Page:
The definitive firsthand account of the groundbreaking research of Philip Zimbardo—the basis for the award-winning film The Stanford Prison Experiment Renowned social psychologist and creator of the Stanford Prison Experiment Philip Zimbardo explores the mechanisms that make good people do bad things, how moral people can be seduced into acting immorally, and what this says about the line separating good from evil. The Lucifer Effect explains how—and the myriad reasons why—we are all susceptible to the lure of “the dark side.” Drawing on examples from history as well as his own trailblazing research, Zimbardo details how situational forces and group dynamics can work in concert to make monsters out of decent men and women. Here, for the first time and in detail, Zimbardo tells the full story of the Stanford Prison Experiment, the landmark study in which a group of college-student volunteers was randomly divided into “guards” and “inmates” and then placed in a mock prison environment. Within a week the study was abandoned, as ordinary college students were transformed into either brutal, sadistic guards or emotionally broken prisoners. By illuminating the psychological causes behind such disturbing metamorphoses, Zimbardo enables us to better understand a variety of harrowing phenomena, from corporate malfeasance to organized genocide to how once upstanding American soldiers came to abuse and torture Iraqi detainees in Abu Ghraib. He replaces the long-held notion of the “bad apple” with that of the “bad barrel”—the idea that the social setting and the system contaminate the individual, rather than the other way around. This is a book that dares to hold a mirror up to mankind, showing us that we might not be who we think we are. While forcing us to reexamine what we are capable of doing when caught up in the crucible of behavioral dynamics, though, Zimbardo also offers hope. We are capable of resisting evil, he argues, and can even teach ourselves to act heroically. Like Hannah Arendt’s Eichmann in Jerusalem and Steven Pinker’s The Blank Slate, The Lucifer Effect is a shocking, engrossing study that will change the way we view human behavior. Praise for The Lucifer Effect “The Lucifer Effect will change forever the way you think about why we behave the way we do—and, in particular, about the human potential for evil. This is a disturbing book, but one that has never been more necessary.”—Malcolm Gladwell “An important book . . . All politicians and social commentators . . . should read this.”—The Times (London) “Powerful . . . an extraordinarily valuable addition to the literature of the psychology of violence or ‘evil.’”—The American Prospect “Penetrating . . . Combining a dense but readable and often engrossing exposition of social psychology research with an impassioned moral seriousness, Zimbardo challenges readers to look beyond glib denunciations of evil-doers and ponder our collective responsibility for the world’s ills.”—Publishers Weekly “A sprawling discussion . . . Zimbardo couples a thorough narrative of the Stanford Prison Experiment with an analysis of the social dynamics of the Abu Ghraib prison in Iraq.”—Booklist “Zimbardo bottled evil in a laboratory. The lessons he learned show us our dark nature but also fill us with hope if we heed their counsel. The Lucifer Effect reads like a novel.”—Anthony Pratkanis, Ph.D., professor emeritus of psychology, University of California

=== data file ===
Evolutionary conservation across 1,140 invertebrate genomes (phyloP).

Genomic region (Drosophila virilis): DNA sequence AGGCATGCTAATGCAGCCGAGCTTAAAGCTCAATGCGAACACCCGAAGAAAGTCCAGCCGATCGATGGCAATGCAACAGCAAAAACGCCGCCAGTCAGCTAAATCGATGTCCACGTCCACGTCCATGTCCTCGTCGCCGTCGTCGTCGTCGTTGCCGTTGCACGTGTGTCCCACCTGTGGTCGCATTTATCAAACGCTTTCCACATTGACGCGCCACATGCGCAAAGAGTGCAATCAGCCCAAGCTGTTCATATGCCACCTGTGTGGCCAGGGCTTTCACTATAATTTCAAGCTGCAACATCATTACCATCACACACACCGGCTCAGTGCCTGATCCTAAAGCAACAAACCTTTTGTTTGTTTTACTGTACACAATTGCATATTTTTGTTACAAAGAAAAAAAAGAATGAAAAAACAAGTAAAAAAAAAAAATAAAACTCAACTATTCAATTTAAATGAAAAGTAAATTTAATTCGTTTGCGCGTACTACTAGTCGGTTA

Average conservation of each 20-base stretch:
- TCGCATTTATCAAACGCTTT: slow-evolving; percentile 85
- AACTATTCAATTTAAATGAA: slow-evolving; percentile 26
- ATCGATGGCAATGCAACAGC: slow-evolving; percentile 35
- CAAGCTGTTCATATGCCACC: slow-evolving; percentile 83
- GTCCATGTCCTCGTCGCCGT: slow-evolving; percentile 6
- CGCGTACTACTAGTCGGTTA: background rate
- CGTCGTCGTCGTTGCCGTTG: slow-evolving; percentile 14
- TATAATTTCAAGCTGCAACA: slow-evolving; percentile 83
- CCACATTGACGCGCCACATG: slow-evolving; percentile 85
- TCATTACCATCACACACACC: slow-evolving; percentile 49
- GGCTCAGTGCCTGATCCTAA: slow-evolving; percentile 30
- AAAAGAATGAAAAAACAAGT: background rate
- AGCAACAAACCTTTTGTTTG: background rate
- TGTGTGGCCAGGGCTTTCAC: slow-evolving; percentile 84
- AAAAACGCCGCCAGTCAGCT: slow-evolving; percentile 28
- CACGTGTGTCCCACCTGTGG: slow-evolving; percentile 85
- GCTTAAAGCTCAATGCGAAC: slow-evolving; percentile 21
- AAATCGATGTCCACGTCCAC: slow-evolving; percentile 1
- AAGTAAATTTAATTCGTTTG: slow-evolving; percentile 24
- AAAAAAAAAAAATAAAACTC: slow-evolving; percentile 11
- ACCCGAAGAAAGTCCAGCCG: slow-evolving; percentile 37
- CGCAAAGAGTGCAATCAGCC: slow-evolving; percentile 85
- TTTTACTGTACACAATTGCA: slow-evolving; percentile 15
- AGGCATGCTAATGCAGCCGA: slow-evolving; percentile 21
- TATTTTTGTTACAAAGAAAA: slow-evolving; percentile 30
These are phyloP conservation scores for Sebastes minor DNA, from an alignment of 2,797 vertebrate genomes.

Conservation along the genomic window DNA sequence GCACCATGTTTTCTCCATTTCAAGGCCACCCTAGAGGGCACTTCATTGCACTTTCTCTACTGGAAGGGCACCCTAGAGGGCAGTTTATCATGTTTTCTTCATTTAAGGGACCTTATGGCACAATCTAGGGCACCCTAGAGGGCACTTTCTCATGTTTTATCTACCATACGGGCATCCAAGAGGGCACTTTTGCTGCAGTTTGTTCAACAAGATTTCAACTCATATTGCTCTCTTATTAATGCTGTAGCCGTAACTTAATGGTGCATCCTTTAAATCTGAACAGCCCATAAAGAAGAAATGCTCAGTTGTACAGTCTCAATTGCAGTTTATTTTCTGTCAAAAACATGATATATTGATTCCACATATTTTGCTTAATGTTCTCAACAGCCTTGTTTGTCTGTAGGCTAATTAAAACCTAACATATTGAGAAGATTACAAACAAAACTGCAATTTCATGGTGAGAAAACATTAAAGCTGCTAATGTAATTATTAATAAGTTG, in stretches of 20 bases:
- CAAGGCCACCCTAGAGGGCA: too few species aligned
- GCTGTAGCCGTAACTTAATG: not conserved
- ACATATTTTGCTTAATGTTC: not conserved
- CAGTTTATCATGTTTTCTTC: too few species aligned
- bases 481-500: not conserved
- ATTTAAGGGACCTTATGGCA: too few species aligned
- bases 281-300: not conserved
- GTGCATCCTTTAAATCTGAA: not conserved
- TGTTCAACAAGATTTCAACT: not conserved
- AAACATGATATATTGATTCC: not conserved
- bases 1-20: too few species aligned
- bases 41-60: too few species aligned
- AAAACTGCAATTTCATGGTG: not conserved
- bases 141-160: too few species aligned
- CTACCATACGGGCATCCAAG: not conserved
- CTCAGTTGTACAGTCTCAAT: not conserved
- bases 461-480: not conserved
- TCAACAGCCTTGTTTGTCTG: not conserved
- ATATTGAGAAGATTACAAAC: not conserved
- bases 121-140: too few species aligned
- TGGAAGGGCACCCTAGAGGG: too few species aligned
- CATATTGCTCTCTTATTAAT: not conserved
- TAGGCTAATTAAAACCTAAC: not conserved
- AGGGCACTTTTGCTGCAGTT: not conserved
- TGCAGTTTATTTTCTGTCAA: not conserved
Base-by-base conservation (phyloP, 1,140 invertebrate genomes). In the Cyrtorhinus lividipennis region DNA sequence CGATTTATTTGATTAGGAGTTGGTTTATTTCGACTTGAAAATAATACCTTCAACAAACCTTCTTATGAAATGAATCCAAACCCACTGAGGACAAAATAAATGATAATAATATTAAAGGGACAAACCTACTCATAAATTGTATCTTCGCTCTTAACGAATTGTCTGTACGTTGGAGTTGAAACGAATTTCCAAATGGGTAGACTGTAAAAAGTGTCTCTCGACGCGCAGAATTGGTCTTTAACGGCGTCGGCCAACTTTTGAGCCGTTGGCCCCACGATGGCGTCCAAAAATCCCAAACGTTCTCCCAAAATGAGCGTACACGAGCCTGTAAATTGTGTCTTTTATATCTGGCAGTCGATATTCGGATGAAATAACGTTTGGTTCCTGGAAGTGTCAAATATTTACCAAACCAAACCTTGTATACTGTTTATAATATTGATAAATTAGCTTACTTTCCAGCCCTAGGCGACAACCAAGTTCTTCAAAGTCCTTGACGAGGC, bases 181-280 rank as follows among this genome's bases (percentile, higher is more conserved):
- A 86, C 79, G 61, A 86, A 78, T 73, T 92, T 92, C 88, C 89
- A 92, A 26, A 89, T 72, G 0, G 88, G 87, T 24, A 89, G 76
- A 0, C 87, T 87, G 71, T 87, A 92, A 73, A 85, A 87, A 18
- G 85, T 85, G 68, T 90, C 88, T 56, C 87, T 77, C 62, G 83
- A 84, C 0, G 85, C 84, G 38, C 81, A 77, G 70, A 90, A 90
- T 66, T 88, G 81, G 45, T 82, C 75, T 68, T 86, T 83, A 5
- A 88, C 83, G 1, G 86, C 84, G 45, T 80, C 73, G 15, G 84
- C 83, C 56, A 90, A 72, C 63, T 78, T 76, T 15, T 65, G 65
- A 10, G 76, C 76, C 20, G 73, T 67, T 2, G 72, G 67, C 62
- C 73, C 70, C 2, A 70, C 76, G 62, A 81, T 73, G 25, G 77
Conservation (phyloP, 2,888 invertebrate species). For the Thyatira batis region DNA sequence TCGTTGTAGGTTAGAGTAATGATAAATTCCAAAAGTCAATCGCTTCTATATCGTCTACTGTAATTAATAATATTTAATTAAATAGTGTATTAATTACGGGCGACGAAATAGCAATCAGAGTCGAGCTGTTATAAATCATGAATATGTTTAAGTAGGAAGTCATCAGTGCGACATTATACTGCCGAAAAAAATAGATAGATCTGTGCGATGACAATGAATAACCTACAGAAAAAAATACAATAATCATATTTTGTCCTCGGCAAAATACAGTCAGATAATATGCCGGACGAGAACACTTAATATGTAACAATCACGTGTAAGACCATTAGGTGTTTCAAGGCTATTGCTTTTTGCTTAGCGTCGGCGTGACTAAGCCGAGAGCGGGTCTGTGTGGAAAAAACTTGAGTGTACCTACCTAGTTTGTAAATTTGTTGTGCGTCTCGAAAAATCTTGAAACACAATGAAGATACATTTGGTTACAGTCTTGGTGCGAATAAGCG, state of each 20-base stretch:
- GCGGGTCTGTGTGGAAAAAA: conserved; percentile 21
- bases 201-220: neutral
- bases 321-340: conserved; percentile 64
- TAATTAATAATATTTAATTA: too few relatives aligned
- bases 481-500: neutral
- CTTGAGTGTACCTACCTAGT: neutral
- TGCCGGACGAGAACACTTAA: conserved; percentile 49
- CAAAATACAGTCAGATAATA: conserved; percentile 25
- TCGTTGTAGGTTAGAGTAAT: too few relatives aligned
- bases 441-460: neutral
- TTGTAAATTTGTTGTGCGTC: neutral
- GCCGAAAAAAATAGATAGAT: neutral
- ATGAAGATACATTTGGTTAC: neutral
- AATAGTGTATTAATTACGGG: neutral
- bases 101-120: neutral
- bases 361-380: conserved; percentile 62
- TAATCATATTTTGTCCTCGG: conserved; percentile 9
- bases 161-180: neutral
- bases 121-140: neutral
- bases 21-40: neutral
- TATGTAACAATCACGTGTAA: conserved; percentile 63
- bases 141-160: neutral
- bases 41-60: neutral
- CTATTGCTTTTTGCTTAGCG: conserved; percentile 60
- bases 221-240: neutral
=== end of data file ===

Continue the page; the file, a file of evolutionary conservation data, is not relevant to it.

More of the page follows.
|Author||: Susan Aldous|